Most People Who Think They Have Food Allergies Really Don't
Food allergies are frequently overdiagnosed because the two tests commonly used have less than a 50% accuracy rate, according to a new authoritative study. As a result, whereas three in ten adult Americans think they have one or another food allergy, the actual number is more on the order of one in twenty (5%) adults, and a little higher for children (8%).
The new study was sponsored by the National Institute of Allergy and Infectious Diseases, a branch of the NIH, and was reported in the Journal of the American Medical Association.
The skin prick test and the antibody test are the two main tests done for food allergies, but the only real way to know if someone has a true food allergy is to challenge their body by slipping them a small amount of the food and seeing if a rash or even bigger reaction results. That's a scary prospect for many patients, so the food challenge test is seldom done.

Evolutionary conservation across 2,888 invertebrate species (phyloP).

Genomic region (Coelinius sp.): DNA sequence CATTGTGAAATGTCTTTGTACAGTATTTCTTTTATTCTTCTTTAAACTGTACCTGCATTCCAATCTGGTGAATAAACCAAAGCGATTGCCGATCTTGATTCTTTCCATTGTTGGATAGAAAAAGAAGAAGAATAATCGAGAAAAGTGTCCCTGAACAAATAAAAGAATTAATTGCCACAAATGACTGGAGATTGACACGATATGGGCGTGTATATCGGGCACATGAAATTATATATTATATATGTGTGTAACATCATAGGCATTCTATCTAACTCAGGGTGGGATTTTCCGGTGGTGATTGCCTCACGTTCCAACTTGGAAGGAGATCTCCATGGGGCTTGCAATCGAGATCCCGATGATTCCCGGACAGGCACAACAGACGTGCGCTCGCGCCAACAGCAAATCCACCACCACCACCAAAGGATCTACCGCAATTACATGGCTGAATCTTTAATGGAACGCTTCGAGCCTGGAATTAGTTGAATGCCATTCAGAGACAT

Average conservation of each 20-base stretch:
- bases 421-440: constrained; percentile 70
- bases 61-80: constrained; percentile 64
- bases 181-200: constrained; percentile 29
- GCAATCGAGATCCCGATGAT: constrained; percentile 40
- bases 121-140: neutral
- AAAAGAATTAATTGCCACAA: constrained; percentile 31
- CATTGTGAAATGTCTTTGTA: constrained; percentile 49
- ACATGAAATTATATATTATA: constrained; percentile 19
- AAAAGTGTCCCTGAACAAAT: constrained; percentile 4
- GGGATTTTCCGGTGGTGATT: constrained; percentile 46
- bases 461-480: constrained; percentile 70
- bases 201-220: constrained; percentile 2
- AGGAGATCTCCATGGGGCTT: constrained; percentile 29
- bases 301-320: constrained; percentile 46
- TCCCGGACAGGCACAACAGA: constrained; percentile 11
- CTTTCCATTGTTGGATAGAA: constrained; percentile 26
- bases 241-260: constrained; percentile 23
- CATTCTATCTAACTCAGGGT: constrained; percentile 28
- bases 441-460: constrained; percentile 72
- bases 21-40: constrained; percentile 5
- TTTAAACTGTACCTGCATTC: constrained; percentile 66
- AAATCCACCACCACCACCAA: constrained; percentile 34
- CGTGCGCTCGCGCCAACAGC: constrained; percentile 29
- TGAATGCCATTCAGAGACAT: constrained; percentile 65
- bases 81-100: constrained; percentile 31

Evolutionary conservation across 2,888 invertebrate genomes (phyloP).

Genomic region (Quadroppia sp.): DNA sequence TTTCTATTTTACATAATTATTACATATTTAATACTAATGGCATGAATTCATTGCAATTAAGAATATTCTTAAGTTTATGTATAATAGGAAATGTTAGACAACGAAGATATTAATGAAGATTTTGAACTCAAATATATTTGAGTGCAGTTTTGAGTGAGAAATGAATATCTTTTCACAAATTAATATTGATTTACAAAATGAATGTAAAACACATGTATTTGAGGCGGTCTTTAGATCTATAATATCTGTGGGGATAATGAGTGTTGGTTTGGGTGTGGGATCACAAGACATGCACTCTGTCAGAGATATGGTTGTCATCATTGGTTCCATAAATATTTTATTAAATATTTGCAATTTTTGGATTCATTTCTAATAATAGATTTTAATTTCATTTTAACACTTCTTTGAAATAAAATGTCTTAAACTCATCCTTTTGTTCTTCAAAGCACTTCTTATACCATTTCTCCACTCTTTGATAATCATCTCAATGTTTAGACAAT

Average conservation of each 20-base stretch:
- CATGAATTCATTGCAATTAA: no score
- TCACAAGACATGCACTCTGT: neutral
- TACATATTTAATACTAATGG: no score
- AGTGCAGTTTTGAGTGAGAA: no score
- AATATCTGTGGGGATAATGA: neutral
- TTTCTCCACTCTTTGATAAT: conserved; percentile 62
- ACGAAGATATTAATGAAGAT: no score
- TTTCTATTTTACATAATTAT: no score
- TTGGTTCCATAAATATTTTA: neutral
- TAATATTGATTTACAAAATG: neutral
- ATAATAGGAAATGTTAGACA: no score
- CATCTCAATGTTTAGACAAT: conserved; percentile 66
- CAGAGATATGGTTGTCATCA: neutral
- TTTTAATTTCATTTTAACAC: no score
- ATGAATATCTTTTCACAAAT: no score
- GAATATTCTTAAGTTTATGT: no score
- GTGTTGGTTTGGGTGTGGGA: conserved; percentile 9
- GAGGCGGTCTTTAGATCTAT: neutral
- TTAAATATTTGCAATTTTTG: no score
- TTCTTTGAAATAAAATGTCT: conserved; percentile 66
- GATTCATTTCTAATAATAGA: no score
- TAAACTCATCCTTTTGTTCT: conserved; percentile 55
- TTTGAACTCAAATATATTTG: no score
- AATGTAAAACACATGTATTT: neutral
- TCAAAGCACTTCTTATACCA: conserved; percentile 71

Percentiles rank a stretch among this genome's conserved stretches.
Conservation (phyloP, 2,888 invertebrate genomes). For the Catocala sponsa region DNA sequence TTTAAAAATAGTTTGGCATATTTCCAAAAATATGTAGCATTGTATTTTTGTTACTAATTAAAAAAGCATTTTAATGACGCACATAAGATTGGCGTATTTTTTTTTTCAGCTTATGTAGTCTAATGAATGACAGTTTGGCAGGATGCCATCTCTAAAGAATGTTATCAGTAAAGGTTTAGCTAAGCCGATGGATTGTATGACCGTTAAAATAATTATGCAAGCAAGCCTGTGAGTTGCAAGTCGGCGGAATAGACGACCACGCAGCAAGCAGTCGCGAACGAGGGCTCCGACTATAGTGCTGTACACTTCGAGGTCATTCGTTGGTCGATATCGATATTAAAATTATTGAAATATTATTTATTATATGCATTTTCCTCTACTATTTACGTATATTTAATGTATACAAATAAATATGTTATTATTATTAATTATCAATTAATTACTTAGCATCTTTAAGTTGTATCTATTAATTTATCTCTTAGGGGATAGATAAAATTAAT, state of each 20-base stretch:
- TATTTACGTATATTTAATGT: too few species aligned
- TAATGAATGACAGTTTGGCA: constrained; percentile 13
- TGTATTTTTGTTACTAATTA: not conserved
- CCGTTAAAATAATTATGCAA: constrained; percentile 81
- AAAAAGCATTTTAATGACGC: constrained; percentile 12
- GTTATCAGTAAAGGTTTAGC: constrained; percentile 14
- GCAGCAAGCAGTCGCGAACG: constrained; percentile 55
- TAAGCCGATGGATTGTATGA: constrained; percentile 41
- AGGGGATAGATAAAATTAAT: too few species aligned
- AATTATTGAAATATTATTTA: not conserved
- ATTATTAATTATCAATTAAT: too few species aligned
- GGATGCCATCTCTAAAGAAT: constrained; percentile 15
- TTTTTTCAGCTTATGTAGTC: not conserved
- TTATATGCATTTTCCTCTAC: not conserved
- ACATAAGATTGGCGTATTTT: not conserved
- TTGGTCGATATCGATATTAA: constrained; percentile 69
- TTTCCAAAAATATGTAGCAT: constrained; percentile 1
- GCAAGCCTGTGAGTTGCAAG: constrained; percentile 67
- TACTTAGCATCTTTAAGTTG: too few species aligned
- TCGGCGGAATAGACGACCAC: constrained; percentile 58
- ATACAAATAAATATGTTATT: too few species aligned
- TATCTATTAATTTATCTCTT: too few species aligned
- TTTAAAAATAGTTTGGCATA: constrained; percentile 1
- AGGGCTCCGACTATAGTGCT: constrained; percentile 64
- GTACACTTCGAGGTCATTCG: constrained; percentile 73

Another issue is that many people have a food intolerance -- like lactose intolerance due to a missing enzyme that breaks down sugar in milk -- but that is not the same as a food allergy, which happens when the person's immune system goes haywire in response to an allergen.
This study reinforces advice I give in my book, "The Life You Save." I don't think anyone should make major changes in their life based on one or two test results without making really sure that they have the condition. That can mean confirmatory testing, a second opinion, or just plain education so that you understand that no test result is 100%.
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